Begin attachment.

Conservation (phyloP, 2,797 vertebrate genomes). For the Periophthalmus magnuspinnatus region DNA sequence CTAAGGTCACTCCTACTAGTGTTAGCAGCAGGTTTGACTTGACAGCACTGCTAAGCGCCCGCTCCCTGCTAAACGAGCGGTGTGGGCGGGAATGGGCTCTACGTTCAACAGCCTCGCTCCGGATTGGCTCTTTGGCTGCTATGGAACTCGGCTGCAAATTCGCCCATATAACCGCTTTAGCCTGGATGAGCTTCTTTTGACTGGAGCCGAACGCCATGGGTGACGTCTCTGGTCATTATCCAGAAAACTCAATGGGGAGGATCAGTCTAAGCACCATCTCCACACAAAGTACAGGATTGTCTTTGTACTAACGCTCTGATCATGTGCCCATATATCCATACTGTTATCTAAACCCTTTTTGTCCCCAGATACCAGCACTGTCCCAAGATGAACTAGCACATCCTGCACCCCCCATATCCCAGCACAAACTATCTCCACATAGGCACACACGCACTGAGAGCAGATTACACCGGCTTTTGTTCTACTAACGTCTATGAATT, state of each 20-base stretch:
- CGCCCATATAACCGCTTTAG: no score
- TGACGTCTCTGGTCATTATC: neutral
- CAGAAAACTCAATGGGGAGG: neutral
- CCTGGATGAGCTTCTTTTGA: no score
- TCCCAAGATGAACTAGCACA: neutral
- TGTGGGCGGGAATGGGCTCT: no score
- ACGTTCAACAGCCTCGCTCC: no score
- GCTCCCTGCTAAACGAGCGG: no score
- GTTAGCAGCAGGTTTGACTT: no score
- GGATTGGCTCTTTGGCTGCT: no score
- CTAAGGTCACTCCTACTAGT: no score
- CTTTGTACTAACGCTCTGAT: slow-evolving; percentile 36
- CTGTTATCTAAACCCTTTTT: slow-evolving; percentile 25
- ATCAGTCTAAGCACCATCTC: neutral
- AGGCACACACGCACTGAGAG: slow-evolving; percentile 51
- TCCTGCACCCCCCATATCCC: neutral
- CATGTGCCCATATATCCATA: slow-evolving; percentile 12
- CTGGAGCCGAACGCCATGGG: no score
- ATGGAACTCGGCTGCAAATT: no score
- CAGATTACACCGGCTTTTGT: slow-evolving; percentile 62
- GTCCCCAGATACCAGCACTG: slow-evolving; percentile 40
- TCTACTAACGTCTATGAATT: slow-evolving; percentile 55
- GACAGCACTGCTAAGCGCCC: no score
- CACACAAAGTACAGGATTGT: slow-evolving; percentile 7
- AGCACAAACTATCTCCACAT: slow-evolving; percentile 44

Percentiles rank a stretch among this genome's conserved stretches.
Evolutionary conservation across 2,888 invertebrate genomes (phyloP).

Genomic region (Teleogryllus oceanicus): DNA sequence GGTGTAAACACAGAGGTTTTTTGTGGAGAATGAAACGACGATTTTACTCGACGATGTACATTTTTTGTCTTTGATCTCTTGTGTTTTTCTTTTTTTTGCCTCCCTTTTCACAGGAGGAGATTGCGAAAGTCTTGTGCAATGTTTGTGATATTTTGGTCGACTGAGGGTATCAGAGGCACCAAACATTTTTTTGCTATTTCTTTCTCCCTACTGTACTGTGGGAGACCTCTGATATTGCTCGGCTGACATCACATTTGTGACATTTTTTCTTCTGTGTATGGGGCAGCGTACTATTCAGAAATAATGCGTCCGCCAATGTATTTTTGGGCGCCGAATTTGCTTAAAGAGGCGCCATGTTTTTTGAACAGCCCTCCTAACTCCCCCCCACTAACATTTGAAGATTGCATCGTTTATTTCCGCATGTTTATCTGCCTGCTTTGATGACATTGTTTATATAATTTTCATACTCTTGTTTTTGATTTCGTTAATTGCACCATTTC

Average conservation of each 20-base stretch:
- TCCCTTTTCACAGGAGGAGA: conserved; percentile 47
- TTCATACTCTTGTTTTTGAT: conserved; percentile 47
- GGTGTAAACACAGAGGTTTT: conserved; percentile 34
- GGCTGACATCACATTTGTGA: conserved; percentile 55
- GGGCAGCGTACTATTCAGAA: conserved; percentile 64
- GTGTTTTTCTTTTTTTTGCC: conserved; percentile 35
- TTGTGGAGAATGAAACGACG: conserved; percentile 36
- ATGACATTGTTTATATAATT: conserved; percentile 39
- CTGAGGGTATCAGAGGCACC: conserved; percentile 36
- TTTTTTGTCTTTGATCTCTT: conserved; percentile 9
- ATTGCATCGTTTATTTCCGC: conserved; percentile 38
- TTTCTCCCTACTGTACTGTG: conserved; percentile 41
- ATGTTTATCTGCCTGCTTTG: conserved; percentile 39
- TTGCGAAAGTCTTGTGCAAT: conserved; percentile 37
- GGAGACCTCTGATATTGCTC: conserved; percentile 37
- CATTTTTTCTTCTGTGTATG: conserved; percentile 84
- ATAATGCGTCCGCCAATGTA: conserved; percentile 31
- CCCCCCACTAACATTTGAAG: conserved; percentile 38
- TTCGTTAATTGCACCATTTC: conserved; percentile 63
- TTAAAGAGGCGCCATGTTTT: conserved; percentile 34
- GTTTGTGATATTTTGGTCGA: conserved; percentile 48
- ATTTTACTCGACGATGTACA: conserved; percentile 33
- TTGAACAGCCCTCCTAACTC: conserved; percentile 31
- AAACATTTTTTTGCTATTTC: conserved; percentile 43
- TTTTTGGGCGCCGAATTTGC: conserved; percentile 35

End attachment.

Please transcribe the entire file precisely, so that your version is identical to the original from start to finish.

Conservation (phyloP, 2,797 vertebrate genomes). For the Periophthalmus magnuspinnatus region DNA sequence CTAAGGTCACTCCTACTAGTGTTAGCAGCAGGTTTGACTTGACAGCACTGCTAAGCGCCCGCTCCCTGCTAAACGAGCGGTGTGGGCGGGAATGGGCTCTACGTTCAACAGCCTCGCTCCGGATTGGCTCTTTGGCTGCTATGGAACTCGGCTGCAAATTCGCCCATATAACCGCTTTAGCCTGGATGAGCTTCTTTTGACTGGAGCCGAACGCCATGGGTGACGTCTCTGGTCATTATCCAGAAAACTCAATGGGGAGGATCAGTCTAAGCACCATCTCCACACAAAGTACAGGATTGTCTTTGTACTAACGCTCTGATCATGTGCCCATATATCCATACTGTTATCTAAACCCTTTTTGTCCCCAGATACCAGCACTGTCCCAAGATGAACTAGCACATCCTGCACCCCCCATATCCCAGCACAAACTATCTCCACATAGGCACACACGCACTGAGAGCAGATTACACCGGCTTTTGTTCTACTAACGTCTATGAATT, state of each 20-base stretch:
- CGCCCATATAACCGCTTTAG: no score
- TGACGTCTCTGGTCATTATC: neutral
- CAGAAAACTCAATGGGGAGG: neutral
- CCTGGATGAGCTTCTTTTGA: no score
- TCCCAAGATGAACTAGCACA: neutral
- TGTGGGCGGGAATGGGCTCT: no score
- ACGTTCAACAGCCTCGCTCC: no score
- GCTCCCTGCTAAACGAGCGG: no score
- GTTAGCAGCAGGTTTGACTT: no score
- GGATTGGCTCTTTGGCTGCT: no score
- CTAAGGTCACTCCTACTAGT: no score
- CTTTGTACTAACGCTCTGAT: slow-evolving; percentile 36
- CTGTTATCTAAACCCTTTTT: slow-evolving; percentile 25
- ATCAGTCTAAGCACCATCTC: neutral
- AGGCACACACGCACTGAGAG: slow-evolving; percentile 51
- TCCTGCACCCCCCATATCCC: neutral
- CATGTGCCCATATATCCATA: slow-evolving; percentile 12
- CTGGAGCCGAACGCCATGGG: no score
- ATGGAACTCGGCTGCAAATT: no score
- CAGATTACACCGGCTTTTGT: slow-evolving; percentile 62
- GTCCCCAGATACCAGCACTG: slow-evolving; percentile 40
- TCTACTAACGTCTATGAATT: slow-evolving; percentile 55
- GACAGCACTGCTAAGCGCCC: no score
- CACACAAAGTACAGGATTGT: slow-evolving; percentile 7
- AGCACAAACTATCTCCACAT: slow-evolving; percentile 44

Percentiles rank a stretch among this genome's conserved stretches.
Evolutionary conservation across 2,888 invertebrate genomes (phyloP).

Genomic region (Teleogryllus oceanicus): DNA sequence GGTGTAAACACAGAGGTTTTTTGTGGAGAATGAAACGACGATTTTACTCGACGATGTACATTTTTTGTCTTTGATCTCTTGTGTTTTTCTTTTTTTTGCCTCCCTTTTCACAGGAGGAGATTGCGAAAGTCTTGTGCAATGTTTGTGATATTTTGGTCGACTGAGGGTATCAGAGGCACCAAACATTTTTTTGCTATTTCTTTCTCCCTACTGTACTGTGGGAGACCTCTGATATTGCTCGGCTGACATCACATTTGTGACATTTTTTCTTCTGTGTATGGGGCAGCGTACTATTCAGAAATAATGCGTCCGCCAATGTATTTTTGGGCGCCGAATTTGCTTAAAGAGGCGCCATGTTTTTTGAACAGCCCTCCTAACTCCCCCCCACTAACATTTGAAGATTGCATCGTTTATTTCCGCATGTTTATCTGCCTGCTTTGATGACATTGTTTATATAATTTTCATACTCTTGTTTTTGATTTCGTTAATTGCACCATTTC

Average conservation of each 20-base stretch:
- TCCCTTTTCACAGGAGGAGA: conserved; percentile 47
- TTCATACTCTTGTTTTTGAT: conserved; percentile 47
- GGTGTAAACACAGAGGTTTT: conserved; percentile 34
- GGCTGACATCACATTTGTGA: conserved; percentile 55
- GGGCAGCGTACTATTCAGAA: conserved; percentile 64
- GTGTTTTTCTTTTTTTTGCC: conserved; percentile 35
- TTGTGGAGAATGAAACGACG: conserved; percentile 36
- ATGACATTGTTTATATAATT: conserved; percentile 39
- CTGAGGGTATCAGAGGCACC: conserved; percentile 36
- TTTTTTGTCTTTGATCTCTT: conserved; percentile 9
- ATTGCATCGTTTATTTCCGC: conserved; percentile 38
- TTTCTCCCTACTGTACTGTG: conserved; percentile 41
- ATGTTTATCTGCCTGCTTTG: conserved; percentile 39
- TTGCGAAAGTCTTGTGCAAT: conserved; percentile 37
- GGAGACCTCTGATATTGCTC: conserved; percentile 37
- CATTTTTTCTTCTGTGTATG: conserved; percentile 84
- ATAATGCGTCCGCCAATGTA: conserved; percentile 31
- CCCCCCACTAACATTTGAAG: conserved; percentile 38
- TTCGTTAATTGCACCATTTC: conserved; percentile 63
- TTAAAGAGGCGCCATGTTTT: conserved; percentile 34
- GTTTGTGATATTTTGGTCGA: conserved; percentile 48
- ATTTTACTCGACGATGTACA: conserved; percentile 33
- TTGAACAGCCCTCCTAACTC: conserved; percentile 31
- AAACATTTTTTTGCTATTTC: conserved; percentile 43
- TTTTTGGGCGCCGAATTTGC: conserved; percentile 35